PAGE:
Supply Chain Configuration

Read this article, which examines the challenges western nation manufacturers currently face. Specifically, it covers firms in industrial products, toys, fast fashion, and designer furniture.

Methodology: A framework for network configuration

Case-study company 2 – Industrial solutions market

The company is a Danish equipment manufacturer holding a market-leader position. With production in twelve countries and a global sales presence, it is working from a strong international base. Every year since 2000, the company has acquired two to three companies, and has furthermore been signalling a change in mindset from the earlier ideology of making everything in-house to joint ventures and acquisitions. Some of the newly acquired firms still control their own R&D agenda, while others are fully integrated. The pace of acquisition has quickened recently on par with the restructuring of their main product's market characterized by increased concentration, and firms moving from component to system suppliers, adding more competencies. When referring to product development, an executive talks about a "Centrally driven, global approach - with a local presence". Denmark has the strategic vision and remains in firm control through corporate functions, but business units have their own budget and latitude to select projects and allocate resources.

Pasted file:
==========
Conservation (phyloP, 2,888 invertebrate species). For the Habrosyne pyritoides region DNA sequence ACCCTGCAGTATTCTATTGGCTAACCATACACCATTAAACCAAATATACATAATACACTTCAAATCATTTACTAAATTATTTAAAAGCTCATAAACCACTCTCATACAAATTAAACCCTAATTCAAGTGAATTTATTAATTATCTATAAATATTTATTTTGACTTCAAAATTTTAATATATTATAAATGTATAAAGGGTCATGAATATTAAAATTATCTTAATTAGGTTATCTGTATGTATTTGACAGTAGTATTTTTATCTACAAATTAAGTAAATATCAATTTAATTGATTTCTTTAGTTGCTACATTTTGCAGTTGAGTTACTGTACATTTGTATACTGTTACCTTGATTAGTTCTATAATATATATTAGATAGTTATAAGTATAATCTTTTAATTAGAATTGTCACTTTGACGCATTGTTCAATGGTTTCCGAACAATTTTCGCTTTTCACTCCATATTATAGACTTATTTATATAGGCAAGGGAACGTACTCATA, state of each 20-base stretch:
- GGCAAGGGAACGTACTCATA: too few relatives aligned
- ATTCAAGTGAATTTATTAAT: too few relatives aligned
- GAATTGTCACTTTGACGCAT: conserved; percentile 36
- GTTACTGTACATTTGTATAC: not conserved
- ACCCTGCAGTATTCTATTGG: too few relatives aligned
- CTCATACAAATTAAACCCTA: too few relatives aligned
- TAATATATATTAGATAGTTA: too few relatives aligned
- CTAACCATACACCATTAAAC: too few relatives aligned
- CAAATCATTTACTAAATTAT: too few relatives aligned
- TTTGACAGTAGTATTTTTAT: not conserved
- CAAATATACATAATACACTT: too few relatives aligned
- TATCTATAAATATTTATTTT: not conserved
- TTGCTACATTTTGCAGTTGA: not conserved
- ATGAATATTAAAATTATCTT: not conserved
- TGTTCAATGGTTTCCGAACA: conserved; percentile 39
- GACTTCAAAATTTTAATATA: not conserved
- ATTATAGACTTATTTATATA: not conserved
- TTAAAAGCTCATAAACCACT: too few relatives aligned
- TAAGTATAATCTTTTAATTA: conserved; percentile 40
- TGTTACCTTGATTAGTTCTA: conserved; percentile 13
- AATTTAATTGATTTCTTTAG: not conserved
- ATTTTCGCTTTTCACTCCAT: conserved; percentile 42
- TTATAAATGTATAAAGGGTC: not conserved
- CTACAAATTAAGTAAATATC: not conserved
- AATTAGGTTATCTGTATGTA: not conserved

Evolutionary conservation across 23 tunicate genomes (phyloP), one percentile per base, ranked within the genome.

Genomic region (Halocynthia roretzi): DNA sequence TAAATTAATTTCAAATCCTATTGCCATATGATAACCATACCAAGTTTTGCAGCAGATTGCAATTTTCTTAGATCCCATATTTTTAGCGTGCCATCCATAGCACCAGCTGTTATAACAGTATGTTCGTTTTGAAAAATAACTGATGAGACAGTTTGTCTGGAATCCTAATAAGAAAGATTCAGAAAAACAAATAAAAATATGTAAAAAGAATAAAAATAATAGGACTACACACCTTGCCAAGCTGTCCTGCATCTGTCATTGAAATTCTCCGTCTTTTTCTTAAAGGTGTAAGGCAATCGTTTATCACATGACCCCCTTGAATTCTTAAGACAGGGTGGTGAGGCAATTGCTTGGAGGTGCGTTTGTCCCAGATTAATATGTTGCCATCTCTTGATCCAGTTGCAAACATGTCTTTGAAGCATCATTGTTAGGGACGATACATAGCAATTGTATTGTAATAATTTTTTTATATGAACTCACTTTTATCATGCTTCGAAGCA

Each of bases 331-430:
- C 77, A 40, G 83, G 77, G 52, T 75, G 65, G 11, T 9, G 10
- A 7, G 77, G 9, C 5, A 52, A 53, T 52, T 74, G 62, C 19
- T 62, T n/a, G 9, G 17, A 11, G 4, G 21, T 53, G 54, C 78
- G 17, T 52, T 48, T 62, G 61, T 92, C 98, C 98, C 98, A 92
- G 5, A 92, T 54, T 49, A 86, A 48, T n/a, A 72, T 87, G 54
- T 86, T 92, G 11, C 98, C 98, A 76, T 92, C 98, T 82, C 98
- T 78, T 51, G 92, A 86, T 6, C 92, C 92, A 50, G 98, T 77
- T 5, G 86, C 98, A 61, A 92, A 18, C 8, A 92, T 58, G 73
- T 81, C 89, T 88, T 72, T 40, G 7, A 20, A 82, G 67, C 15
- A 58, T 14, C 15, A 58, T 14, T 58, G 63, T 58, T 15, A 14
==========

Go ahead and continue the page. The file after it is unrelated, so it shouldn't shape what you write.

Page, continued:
The company has developed proprietary product and process technology built on the understanding and the nurturing of the interaction between production, product development (PD), and its technology center (TC). Being responsible for technology development and establishment of production lines, the technology center needs to coordinate its activities with its two customers, namely Production and Product Development (PD). Production has already been offshored, and with PD moving out of Denmark, it makes sense that TCs follow customers in their global expansion. Consequently, local TCs have already opened in Hungary and China, and a new site is planned in Mexico/USA. Cooperation between foreign units is limited to brief collaboration on assignments and sharing of patents. However, there is a shared agenda at a higher level in relation to operations in different market segments. Although R&D manpower in China is growing fast, they have not launched any product range of their own yet, and are solely supporting central development activities. It is expected, however, that future responsibilities of developing specific products will be taken over by the Chinese. A focus on the Americas is also needed, as the group is relatively weak here, where the company introduced some product ranges over 50 years ago, but can only claim less than a 10% share of the market. In time, each "Triangle" (TC/Production/PD) will grow increasingly independent and specialized, replicating best practices, but developing its own particularities, compatible with local cultures and markets. TC Denmark, which designs production equipment for all factories, including testers and tools, is to remain the lead factory for the next few decades. Electrical parts of testers, for instance, are manufactured in the Netherlands, mechanical parts are purchased in Denmark, and assembly takes places in Denmark. TC Hungary provides more capacity and cost reduction in the tester area, supplying spare parts, IT support, or any competencies needed around the tester area. Similarly, TC China focuses on tools with 7-8 people building documentation on the tool and automation equipment areas. The operations started with a small base, but are expected to grow rapidly. The global organization is nurtured through a positive iterative process by gradually increasing the level of complexity of tasks. For example, both China and Hungary have cast-iron mechanical construction units that are routinely assigned tasks by the project manager in Denmark. These parallel activities in Denmark and abroad will continue until it makes sense to move key competencies abroad.